College was an amazing time. Cliche as it may sound, I found myself, my husband, and amazing friends during those four years. I went to UCONN and after graduation, my now-husband and I ended up finding jobs in Hartford so we stayed in CT. Our friends stayed too. Many were from Fairfield county and moved back to that area to work. Post-college we all worked and continued to hang out most weekends-crashing at either our apartment in Hartford or our friend’s place in Stamford. For some holidays and birthdays, the extended group of friends would all come together. We had a great time, living up our 20’s, doing our thing, enjoying our friendship.
In 2009, my husband and I claimed another first of the group. First to get married, and now the first to have a baby. Our partying came to a halt with that pregnancy and after Don came, my husband decided he would throw me a fabulous 28th birthday party in March 2010 with the entire extended crew from college, significant others and new friends. We had a ball, celebrating and enjoying each other.
One month after that party, my friend Shannon was diagnosed with cancer. She was 25 at the time. I got a call that my beautiful, funny, clever, smart, amazing friend Shannon had been in a car accident on 95 because she had a seizure while driving. That was scary enough. Then I learned that her MRI revealed a tumor. By the time my husband and I dropped off our son with my parents and made the trip to Stamford that Friday after work, Shannon‘s tumor had been diagnosed anaplastic astrocytoma grade 3. She had brain cancer.
My friends and I were scheduled to run a 5K that Sunday after Shannon was diagnosed to support the local Sexual Assault Crisis Center. This photo of me and my friend Whitney, reminds me of a night of crying, terrified and unsure of what any of it all really meant. This photo is also symbolic to me, of how desperately you want the world to slow down when things like this are happening and how life just keeps on moving.
As we ran that morning, I repeated the name of Shannon’s cancer over and over again in my head for the entire 3.1 miles. I wanted to be sure I could say it so that I could learn all that I could learn in order to fix it. That was our reaction (me and my friends) to finding out that Shannon had brain cancer. We must take action and do all that we can do to fix it.
Shannon saw the best doctors, had 99% of the tumor removed in a highly successful surgery, and she ended up making the news for taking on the insurance companies and giving the healthcare debate a face and a voice. Most recently, she became active in financial aid reform after discovering that brain cancer wasn’t a good enough reason to have her loans deferred. We held fundraisers and ran in races. Shannon’s battle was successful and after radiation and a year of chemo, Shannon was cancer free.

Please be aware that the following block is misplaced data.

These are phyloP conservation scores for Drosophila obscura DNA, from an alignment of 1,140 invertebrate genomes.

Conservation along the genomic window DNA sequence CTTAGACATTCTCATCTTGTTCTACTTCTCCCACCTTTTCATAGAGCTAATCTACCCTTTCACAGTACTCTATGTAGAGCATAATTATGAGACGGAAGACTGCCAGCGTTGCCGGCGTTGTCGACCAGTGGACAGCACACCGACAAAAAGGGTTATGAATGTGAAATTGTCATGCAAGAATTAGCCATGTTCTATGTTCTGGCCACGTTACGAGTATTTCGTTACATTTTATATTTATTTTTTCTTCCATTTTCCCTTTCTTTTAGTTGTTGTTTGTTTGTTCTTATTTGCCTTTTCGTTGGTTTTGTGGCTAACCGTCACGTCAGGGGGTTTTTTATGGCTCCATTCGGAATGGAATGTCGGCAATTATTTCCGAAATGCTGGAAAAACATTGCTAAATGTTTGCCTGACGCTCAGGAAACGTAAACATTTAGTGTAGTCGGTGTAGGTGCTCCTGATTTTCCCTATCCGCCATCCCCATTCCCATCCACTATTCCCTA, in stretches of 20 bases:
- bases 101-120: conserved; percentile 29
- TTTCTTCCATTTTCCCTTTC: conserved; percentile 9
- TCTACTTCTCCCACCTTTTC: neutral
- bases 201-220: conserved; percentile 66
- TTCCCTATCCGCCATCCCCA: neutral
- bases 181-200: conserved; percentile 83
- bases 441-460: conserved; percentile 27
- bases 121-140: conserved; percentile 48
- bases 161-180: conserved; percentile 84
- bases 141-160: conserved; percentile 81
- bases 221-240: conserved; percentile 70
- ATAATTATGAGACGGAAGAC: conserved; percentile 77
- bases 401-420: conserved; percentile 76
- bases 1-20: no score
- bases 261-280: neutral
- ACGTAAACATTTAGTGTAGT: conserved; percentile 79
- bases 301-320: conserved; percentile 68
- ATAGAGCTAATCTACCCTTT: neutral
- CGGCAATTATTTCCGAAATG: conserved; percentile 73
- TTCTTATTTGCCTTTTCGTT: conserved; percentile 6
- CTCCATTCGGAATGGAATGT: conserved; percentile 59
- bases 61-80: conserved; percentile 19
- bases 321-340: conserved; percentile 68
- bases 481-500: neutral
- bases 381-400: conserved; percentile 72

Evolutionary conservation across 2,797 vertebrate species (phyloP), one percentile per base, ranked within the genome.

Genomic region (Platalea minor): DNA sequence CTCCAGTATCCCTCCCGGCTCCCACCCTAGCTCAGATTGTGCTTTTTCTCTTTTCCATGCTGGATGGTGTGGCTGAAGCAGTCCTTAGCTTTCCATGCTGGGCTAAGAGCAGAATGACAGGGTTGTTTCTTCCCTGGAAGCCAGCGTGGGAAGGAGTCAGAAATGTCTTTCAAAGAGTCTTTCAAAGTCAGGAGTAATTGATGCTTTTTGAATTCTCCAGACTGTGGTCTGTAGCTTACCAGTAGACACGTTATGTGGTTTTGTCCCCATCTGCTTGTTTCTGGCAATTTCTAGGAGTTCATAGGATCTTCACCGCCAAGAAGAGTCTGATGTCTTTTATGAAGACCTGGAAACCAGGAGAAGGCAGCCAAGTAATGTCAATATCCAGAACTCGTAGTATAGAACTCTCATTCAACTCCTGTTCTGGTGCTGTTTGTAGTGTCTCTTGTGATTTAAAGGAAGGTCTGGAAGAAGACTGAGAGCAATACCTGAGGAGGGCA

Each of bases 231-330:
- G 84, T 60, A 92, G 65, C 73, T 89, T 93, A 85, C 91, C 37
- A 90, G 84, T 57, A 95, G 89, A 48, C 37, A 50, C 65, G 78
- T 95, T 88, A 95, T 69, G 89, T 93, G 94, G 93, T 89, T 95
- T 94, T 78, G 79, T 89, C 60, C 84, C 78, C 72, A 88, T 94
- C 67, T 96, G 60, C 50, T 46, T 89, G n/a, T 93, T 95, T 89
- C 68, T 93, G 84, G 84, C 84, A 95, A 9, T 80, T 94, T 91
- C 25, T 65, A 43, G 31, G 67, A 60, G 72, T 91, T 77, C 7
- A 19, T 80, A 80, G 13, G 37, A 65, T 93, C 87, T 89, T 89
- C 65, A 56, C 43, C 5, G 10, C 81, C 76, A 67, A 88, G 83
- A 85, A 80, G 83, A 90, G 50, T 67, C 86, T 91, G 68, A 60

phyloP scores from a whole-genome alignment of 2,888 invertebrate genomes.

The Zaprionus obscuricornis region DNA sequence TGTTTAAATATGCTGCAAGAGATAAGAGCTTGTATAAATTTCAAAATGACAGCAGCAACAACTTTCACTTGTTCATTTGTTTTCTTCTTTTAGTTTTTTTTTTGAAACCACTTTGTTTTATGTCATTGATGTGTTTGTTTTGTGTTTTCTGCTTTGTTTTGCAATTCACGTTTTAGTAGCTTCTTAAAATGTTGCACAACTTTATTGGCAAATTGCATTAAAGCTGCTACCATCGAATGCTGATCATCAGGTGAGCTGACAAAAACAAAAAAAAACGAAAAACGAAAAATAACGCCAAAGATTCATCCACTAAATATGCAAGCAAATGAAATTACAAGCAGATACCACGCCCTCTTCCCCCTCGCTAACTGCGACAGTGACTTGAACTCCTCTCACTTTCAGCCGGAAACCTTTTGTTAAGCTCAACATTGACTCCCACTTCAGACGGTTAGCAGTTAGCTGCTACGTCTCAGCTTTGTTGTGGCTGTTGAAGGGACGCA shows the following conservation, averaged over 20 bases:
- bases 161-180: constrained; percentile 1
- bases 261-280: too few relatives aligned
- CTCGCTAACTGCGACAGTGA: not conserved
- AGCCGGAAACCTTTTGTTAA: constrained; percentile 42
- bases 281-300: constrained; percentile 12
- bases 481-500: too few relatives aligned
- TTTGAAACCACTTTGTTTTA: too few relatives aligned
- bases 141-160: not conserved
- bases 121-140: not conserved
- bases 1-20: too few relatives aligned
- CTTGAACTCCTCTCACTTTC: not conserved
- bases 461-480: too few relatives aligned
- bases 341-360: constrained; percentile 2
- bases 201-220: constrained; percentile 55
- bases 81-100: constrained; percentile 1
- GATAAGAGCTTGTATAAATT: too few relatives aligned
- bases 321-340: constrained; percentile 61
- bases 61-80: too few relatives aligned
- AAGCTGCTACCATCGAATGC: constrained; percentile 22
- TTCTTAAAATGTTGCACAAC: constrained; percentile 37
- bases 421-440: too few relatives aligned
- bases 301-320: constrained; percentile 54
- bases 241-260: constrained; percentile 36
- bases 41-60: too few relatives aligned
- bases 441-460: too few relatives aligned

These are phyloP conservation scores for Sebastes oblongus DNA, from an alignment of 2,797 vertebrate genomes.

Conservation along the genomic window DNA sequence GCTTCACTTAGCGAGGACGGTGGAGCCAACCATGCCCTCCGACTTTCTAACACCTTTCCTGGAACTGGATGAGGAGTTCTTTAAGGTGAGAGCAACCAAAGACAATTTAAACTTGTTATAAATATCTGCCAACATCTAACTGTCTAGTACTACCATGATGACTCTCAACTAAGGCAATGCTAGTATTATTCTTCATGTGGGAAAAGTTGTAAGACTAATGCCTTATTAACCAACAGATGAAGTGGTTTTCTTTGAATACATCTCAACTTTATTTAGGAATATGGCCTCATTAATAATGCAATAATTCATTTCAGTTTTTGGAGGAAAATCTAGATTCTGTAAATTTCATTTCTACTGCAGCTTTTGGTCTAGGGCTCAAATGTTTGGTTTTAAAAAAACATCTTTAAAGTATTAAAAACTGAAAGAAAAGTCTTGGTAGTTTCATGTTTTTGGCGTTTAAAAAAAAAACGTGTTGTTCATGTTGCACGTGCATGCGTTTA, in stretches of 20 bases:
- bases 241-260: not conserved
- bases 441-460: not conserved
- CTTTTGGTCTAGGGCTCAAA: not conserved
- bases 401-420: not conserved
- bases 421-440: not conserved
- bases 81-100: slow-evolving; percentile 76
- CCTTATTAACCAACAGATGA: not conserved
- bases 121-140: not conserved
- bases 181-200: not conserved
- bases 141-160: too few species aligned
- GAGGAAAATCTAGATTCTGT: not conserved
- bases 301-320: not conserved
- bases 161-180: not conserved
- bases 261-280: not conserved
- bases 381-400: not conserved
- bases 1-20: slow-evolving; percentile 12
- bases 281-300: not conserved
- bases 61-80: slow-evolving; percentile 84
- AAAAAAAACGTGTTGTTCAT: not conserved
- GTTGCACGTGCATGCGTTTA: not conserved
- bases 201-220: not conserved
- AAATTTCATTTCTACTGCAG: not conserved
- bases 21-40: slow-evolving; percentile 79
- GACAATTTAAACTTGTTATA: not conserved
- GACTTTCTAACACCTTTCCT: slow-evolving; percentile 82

As her friend, life went somewhat back to normal. As normal as life can be once someone you love randomly gets brain cancer. My son was two by that point and I soon got pregnant with baby number two. Work was hectic for everyone and life continued to click by. Shannon also continued to be cancer free, and before I knew it, Edith had arrived. When Shannon was first diagnosed, my friends and I googled her type of brain cancer, so we knew that it was aggressive, but maybe she was one of the “lucky” ones. Maybe she would stay cancer free until they found a cure? Might as well enjoy life while she’s healthy, and so enjoy life we did.
This past August, Shannon came up to Hartford for an afternoon of mani/pedis and lunch, a much-needed afternoon away from the kids and husband. We talked guys and gossip, social justice and politics, the past and the future, enjoying our friendship as we always have. One month later, Shannon’s cancer came back. And this time, the cancer isn’t going away and this time, the chemo isn’t working. Now it feels as though time if flying by, like I am on an out of control train racing toward some crazy destination.
I don’t understand cancer…but then again, I don’t understand any of it. I wake up each day and try to work hard, do good by others, laugh and enjoy. And I find that I ‘get by with a little help from my friends’. I think that’s why this experience is so painful. Shannon is an amazing person, who makes life way more fun and always entertaining. It hurts to have her dealing with cancer and it hurts to think that she might not be around to continue celebrating life the way we always have together.
Cancer is brutal and deceiving–I send love and strength to all who have experienced it. You can say life isn’t fair or you can keep on busting your ass trying to make any sort of sense of it all. I choose the latter. I don’t think cancer is fair, and for that reason and a huge reason named Shannon, I would like to see greater public discussion on research about what is known to cause cancer. I want this discussion to move from talk to action and for the collective us to stop using things that are killing us. I’m happy to see healthcare reform moving us in the right direction and would like to see financial aid follow suit. I want a cancer free world for my kids and for people like my charismatic and intelligent friend Shannon to live long and prosperous lives.
Shannon continues to kick cancer’s ass…let’s do the same!